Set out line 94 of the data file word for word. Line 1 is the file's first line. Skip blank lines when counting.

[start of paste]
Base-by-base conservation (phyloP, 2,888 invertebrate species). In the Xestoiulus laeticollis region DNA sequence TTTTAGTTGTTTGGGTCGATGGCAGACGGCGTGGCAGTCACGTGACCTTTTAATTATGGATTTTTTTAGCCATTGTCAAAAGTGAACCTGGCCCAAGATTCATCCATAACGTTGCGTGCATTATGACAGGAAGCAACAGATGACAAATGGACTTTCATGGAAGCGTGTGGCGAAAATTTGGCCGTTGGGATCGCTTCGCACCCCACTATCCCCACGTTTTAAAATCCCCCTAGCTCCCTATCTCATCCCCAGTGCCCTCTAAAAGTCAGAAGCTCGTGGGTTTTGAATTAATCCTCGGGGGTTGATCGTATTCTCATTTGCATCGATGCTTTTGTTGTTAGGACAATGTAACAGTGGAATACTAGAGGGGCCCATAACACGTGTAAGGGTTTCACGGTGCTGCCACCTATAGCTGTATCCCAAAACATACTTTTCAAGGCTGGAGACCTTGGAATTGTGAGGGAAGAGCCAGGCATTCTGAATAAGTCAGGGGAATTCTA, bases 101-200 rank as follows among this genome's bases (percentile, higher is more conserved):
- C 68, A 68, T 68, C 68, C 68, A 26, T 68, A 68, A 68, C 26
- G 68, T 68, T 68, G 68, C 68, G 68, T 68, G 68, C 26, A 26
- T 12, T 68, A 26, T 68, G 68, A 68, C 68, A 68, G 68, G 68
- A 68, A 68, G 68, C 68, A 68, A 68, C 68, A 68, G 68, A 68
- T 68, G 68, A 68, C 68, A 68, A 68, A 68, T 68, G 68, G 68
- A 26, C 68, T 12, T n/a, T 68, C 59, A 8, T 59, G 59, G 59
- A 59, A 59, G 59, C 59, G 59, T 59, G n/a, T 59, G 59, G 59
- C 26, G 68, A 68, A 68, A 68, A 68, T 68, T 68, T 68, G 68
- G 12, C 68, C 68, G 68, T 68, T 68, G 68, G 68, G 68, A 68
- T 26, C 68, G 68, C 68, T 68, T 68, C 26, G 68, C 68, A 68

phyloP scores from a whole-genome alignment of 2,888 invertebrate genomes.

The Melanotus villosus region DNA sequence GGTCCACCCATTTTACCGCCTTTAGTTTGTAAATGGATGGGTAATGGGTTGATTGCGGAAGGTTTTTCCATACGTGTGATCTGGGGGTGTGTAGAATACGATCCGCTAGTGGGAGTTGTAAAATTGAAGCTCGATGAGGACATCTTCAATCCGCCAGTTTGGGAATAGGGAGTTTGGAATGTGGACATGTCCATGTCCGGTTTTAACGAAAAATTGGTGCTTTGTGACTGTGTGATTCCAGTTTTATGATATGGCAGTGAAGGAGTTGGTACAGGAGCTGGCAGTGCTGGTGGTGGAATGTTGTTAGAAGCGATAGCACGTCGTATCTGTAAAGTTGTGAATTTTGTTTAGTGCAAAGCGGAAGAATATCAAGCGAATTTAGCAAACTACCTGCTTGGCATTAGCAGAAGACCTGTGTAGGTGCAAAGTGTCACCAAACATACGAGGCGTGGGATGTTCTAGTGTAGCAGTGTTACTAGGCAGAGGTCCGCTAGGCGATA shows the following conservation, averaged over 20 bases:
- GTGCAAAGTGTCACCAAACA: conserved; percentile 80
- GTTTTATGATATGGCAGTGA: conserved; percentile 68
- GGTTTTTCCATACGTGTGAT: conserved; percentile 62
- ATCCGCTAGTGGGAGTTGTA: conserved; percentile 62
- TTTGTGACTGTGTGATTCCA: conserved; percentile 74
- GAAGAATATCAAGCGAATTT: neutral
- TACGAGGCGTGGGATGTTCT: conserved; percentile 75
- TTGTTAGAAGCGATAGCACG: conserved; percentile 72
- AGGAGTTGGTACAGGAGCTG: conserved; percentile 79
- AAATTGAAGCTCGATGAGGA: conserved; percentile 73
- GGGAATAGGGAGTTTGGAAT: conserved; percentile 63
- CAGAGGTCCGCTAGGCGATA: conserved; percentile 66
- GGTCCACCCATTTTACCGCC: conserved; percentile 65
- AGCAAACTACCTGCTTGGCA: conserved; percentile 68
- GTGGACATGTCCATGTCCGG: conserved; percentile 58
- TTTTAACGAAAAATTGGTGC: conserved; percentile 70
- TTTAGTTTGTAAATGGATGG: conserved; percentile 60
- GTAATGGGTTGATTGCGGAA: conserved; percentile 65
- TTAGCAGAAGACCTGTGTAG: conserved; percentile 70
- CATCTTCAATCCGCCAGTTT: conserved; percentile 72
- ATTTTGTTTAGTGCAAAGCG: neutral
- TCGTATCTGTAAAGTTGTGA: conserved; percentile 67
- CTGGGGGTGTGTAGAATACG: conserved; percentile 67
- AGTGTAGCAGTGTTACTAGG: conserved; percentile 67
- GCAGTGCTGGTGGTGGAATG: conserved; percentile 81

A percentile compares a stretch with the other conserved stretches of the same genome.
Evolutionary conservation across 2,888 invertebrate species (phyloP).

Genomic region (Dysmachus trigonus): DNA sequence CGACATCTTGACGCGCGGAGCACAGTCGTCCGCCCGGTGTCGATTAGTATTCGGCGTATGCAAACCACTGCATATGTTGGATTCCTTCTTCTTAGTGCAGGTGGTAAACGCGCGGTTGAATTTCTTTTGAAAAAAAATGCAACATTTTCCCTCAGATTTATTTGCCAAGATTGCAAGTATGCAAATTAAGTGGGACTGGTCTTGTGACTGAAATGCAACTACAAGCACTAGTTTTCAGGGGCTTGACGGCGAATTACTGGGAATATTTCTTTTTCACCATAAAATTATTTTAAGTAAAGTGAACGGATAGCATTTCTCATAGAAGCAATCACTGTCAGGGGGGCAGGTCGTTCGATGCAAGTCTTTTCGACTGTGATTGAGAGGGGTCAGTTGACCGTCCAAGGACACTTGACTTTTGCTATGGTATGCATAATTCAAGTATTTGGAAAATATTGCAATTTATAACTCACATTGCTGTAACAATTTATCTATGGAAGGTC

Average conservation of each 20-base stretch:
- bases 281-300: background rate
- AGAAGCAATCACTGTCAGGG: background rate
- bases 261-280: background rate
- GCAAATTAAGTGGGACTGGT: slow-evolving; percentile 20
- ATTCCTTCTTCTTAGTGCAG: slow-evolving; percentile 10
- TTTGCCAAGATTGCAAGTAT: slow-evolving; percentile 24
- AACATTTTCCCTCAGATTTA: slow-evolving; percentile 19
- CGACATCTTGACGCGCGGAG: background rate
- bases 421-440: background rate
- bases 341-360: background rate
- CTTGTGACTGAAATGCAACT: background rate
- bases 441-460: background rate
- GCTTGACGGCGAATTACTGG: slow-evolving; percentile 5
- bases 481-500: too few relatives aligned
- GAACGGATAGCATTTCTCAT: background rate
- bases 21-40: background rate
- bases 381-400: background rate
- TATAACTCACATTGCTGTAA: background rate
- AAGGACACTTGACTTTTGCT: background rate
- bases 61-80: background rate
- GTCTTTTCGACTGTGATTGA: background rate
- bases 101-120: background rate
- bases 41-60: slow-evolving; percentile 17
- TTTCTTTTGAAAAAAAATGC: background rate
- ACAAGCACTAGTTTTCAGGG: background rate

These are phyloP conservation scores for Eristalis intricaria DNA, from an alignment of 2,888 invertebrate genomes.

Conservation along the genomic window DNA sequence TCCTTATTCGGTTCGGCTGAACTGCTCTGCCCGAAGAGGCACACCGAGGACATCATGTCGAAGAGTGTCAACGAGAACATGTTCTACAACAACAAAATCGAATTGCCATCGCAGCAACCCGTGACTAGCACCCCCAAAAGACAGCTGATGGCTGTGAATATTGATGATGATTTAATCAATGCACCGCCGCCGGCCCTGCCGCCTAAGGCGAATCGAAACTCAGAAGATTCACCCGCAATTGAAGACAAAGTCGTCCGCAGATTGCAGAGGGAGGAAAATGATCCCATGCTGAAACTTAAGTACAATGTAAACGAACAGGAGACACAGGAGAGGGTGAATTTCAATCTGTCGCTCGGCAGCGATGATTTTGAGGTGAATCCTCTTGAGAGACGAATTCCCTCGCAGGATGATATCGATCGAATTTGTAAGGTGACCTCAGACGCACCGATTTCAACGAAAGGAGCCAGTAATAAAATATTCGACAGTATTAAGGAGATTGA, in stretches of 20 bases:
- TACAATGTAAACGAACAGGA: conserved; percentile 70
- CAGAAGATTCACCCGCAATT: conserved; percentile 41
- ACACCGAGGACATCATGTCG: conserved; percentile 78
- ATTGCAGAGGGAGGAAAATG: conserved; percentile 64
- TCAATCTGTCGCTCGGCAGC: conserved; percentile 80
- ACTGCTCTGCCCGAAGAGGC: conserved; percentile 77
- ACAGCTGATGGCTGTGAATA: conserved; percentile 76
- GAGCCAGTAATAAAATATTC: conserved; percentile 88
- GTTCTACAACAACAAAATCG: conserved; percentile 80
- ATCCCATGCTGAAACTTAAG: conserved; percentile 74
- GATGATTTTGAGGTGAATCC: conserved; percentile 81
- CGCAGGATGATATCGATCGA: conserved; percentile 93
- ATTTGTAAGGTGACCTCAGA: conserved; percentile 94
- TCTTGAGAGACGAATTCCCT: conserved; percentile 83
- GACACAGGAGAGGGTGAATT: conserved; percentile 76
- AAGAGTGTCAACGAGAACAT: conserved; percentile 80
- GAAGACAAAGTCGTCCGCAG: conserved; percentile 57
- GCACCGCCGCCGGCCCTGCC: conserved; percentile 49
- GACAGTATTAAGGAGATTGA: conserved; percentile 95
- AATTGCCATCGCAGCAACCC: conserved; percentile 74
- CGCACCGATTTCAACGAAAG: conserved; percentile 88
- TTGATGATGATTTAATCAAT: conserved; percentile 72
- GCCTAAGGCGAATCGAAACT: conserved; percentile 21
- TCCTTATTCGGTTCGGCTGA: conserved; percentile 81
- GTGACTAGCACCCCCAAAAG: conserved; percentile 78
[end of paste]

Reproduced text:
- GTGACTAGCACCCCCAAAAG: conserved; percentile 78